#TornadoWeek Tweets Creating Ruckus At The Weather Channel

Some places are really good at harnessing the power of Twitter – and others are so GREAT at it, it blows you away.

Take the Weather Channel for instance. They’ve decided to actually harness tweets (for reals) by using them to power the wind speed in the office as it blows (with increasing power) on poor interns trying to do their work.

It’s not only a great idea, it’s pretty fun to watch! (There’s also a live feed.)

Weather Channel interns came up with this idea, it seems – those crazy kids:

Our Weather Channel interns got so excited about Tornado Week they wanted to recreate a Twitter powered Tornado in our office – so we did, and sat them right in the middle of it!

Careful what you wish for though . . .

Now you are in control of the winds. Every public mention of#TornadoWeek on Twitter raises the scale and boosts the winds.

The guy on the right asking for follows (in exchange for posting your name on the wall behind him) isn’t an intern, FYI. Dave Malkoff (assuming that’s him and not a doppleganger intern) is a Weather Channel correspondent. And if you tune in soon, you’ll see his buddy, Paul Goodloe, throwing pieces of paper up in the air like it’s the first time he’s seen wind (he’s a meteorologist). They’re all getting crazy over there.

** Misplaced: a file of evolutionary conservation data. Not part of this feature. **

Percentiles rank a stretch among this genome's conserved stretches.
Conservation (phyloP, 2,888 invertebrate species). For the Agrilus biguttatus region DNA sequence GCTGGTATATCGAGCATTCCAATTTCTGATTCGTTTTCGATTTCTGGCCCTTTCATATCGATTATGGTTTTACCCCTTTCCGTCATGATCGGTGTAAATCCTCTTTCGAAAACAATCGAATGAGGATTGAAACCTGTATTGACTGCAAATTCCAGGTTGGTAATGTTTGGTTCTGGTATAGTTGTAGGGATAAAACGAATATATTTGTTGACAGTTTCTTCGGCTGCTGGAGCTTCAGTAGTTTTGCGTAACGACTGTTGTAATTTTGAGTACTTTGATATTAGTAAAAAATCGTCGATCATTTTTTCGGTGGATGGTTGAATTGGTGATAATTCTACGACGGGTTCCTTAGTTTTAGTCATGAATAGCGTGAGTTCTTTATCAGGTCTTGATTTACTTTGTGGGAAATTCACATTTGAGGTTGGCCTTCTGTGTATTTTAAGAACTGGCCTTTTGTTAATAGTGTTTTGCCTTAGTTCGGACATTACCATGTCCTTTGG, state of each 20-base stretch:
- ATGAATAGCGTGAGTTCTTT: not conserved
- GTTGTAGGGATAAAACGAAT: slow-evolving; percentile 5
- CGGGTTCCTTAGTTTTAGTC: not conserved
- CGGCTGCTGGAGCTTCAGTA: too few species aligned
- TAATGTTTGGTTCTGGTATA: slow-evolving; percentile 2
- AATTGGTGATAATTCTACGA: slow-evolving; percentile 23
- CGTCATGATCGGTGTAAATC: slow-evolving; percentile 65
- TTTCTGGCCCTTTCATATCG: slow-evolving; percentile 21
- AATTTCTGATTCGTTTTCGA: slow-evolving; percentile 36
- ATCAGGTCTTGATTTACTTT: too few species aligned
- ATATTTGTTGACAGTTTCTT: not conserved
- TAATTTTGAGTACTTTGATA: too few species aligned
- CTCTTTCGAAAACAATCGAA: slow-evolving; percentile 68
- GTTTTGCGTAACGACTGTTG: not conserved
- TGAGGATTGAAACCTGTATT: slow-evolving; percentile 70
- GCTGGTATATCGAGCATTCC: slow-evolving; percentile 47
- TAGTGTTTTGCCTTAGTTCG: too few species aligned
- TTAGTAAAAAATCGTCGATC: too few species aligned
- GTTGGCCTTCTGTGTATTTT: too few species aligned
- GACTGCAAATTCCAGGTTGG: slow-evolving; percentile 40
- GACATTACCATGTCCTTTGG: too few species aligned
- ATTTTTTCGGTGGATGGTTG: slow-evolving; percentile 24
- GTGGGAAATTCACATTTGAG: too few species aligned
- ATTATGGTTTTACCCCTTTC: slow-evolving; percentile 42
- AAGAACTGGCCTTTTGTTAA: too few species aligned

Probably the best part about it, is watching them talk like anyone can hear them (don’t tell them we can’t, shhh). But DO spread the word and send some #TornadoWeek tweets.


When they hit 1,000,000 mentions, they’ll be turning up the wind to a full blown EF-5 tornado! I have to see that, don’t you?

You can tweet the interns and staff at using the @TornadoWeek handle. I’m guessing the more the wind picks up, the more they’ll do for follows and tweets, so please put that theory to the test!

(Image from Weather Channel)

@MaryCLong maryclong@digitalmediaghost.com Mary C. Long is Chief Ghost at Digital Media Ghost. She writes about everything online and is published widely, with a focus on privacy concerns, specifically social sabotage.